Navigating your career can be a tug-of-war, from the internal debate about whether to get experience working abroad, to worrying about career progression and prioritising one aspect of your job over another.
These are all common queries that might plague young marketers, and Diageo’s head of global beer, Baileys and Smirnoff Mark Sandys is no stranger to them.
Sandys has spent more than two decades at the drinks giant, working across a number of brands including Guinness and Baileys in both established and emerging markets like Russia, where he helped launch Captain Morgan.
“It’s one thing working at a global brand but another thing to help run a brand within an emerging market, like in Moscow. One year in Russia is worth five years’ experience in any other country,” he says.
While he might be an established marketer now, Sandys confesses what he lacked in his younger years was sense of perspective and an open mind, all contributing to why at the time he failed to ask a number of significant questions that might have helped accelerate his career.
Back then I felt Britain was the world and was the most sophisticated and exciting market to be in so there was no need to go anywhere else.
Mark Sandys, Diageo
“I didn’t ask some of these questions because I was asking much more irrelevant questions without looking at the bigger picture for myself,” he explains.
Sandys says if he could give young marketers and graduates one piece of advice it would be to expand their minds and not get lost worrying about what their colleagues and peers are doing.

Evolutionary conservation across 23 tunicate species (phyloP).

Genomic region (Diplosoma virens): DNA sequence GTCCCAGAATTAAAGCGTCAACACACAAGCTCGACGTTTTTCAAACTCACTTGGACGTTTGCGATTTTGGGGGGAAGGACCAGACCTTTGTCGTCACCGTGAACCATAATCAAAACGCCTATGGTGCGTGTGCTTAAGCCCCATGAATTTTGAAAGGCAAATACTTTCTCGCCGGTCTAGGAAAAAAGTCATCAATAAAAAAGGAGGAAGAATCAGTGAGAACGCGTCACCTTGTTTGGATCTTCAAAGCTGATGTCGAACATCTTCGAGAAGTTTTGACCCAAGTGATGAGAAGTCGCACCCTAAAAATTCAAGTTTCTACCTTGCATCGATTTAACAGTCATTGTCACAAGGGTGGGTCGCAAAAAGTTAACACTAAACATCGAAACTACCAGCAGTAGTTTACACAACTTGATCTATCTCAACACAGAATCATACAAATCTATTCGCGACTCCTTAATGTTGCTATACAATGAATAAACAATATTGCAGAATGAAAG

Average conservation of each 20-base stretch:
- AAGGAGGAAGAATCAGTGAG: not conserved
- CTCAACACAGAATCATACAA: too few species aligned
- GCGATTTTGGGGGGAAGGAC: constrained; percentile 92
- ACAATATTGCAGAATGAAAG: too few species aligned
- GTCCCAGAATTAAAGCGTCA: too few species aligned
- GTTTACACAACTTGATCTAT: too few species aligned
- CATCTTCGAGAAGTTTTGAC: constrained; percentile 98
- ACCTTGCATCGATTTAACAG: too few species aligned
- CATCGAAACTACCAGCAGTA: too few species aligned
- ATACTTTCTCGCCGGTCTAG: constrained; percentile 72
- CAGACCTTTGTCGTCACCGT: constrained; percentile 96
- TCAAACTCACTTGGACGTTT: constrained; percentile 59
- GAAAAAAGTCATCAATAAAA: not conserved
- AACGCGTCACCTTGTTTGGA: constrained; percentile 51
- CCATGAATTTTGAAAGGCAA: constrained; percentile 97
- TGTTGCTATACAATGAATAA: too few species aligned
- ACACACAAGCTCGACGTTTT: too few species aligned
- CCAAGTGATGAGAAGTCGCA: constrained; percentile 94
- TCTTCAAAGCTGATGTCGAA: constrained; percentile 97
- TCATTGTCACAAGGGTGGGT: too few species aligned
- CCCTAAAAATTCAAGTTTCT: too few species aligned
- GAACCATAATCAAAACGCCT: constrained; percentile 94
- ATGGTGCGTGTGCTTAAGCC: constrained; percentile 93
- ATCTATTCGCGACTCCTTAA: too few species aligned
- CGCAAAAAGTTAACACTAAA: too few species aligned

“You can get so caught up in the pressures of what everyone else is doing and whether you’re going to get there ahead of them, but when you step outside of that, it’s all irrelevant and you can take a much bigger perspective about things,” he explains.
“Early-stage marketers can experience the same feeling of not being on a clear path but also not yet being able to trust in the fact that if you do today’s job brilliantly and are learning more about your current role, the right things will happen in the future.”
1. Is it worth getting experience outside the UK?
Sandys’ CV screams ‘well-travelled’ and displays a sense of curiosity. However, he says he initially had no desire to work abroad, and if it weren’t for a stern word from Diageo’s CMO Syl Saller it is something he might not have pursued.
“Back then I felt Great Britain was the world and was the most sophisticated and exciting market to be in, so there was no need to go anywhere else,” Sandys explains, referring to a time when he was offered two different roles, one in Dublin and the other in London.
“For me that was a really easy decision I was going to take the role in Britain. I had two young children at the time so moving country wasn’t on my radar at all.”
If Saller hadn’t approached Sandys and urged him to move to Ireland, his career would have “worked out incredibly differently”, he says. Sandys took the job in Dublin before moving to Russia where he navigated his way through a challenging emerging market.
And it certainly paid off: “The job in Russia ended up teaching me more than any role I’ve ever done. Things were moving so quickly that you first had to adapt to things changing within the environment. In those markets it gives you more of a chance to leave a legacy,” he explains.